Updated: Nov 4, 2022
Every now and then a television show is released and subsequently launches itself into the ether. I happily sit down to partake in said show only to be left looking around like:
"The Bear" sucked. There, I said it so you didn't have to. This is a safe space, the circle of trust.
The acting was fine, that's not my issue with it. I just didn't give a fuck. About any of it. The characters. The story. Plot. The direction in which it might be headed. None of it. And again, like Stranger Things season 2-4, I tried, damnit!
I remember everyone telling me how funny, captivating, and raw it was.
So why did I find myself audibly laughing once? ONCE. Throughout the season. And that was at the expense of a handful of kids knocked out on a lawn taking a Xanax nap.
The main character? We get it. His Cousin Richie? Dude, stop with the yelling. We get it, you're from Chicago.
What piqued my curiosity after speaking with friends and family (who can no longer be trusted) that professed to me their admiration for the show was the realness, the peak behind the curtain of the culinary world. Life in the kitchen.
Well, last time I checked this schtick has been exposed and covered, extensively. Shit, Anthony Bourdain arguably was the first to cast a light on this with "Kitchen Confidential." That was 22 years ago.
Since then, we've been witness to the likes of Gordon Ramsay berating people on national television for 21 seasons, and countless TV shows, documentaries, etc. Additionally, if you wish to be truly entertained whilst facing the realities of working in the kitchen / the life of an individual working in the service industry, watch "Waiting."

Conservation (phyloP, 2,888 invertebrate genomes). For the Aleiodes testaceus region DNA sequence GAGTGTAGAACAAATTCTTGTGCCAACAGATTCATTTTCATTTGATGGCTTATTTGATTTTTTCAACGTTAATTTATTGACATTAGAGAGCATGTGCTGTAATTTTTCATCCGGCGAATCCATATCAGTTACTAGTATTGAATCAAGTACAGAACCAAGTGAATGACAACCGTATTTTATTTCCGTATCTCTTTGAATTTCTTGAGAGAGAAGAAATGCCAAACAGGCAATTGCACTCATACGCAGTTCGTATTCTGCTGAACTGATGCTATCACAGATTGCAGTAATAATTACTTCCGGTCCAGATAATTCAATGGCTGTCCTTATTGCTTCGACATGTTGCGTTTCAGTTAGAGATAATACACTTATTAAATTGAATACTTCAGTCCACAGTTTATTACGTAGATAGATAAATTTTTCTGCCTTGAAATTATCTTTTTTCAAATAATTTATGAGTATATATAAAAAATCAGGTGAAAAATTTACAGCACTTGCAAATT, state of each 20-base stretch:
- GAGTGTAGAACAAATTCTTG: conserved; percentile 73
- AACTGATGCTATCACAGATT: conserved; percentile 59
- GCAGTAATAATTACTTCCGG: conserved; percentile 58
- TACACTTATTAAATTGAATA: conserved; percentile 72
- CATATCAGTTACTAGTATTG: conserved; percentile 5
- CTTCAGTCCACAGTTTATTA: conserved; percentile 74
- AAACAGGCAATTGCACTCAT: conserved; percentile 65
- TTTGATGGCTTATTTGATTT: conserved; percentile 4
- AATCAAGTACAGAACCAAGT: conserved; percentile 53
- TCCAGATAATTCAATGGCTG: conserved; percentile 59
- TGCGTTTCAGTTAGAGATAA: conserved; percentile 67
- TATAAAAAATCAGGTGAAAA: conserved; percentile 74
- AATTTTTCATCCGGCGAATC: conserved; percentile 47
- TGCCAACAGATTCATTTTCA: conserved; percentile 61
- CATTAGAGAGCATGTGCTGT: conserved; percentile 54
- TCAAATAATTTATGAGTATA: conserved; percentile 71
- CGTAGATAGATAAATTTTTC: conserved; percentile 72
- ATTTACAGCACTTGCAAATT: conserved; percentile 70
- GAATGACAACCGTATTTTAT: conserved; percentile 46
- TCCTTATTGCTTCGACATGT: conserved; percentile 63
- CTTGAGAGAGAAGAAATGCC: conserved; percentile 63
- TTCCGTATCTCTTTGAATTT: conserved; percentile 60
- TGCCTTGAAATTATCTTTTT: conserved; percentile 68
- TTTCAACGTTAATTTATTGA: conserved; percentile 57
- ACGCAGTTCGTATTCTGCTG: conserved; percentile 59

Look, all I'm saying is that if the main hook by which to attract people to any particular show is the realities of operating a restaurant, you're going to have to either give me more than that or establish a unique angle. And while I do feel as if "The Bear" attempted to do that, in my opinion, it fell short.
I kept waiting for the moment in which I realized the show had me. It never came.
I tweeted out my opinion on the show immediately after finishing to which a friend replied (paraphrasing here) that this was "the worst opinion on the internet." A badge I wear proudly.
And, no. If you're wondering if I have some inherent disdain for shows simply because they are popular that is not the case. I might be hesitant to start a widely-circulating show at first, sure. But if I like something I like something. I don't let the status quo impact my decision-making.
At least I can say I finished what I started, and now I move on. I now leave you to enjoy your weekend with these profound words of wisdom:
"Welcome to the Thunderdome, bitch!"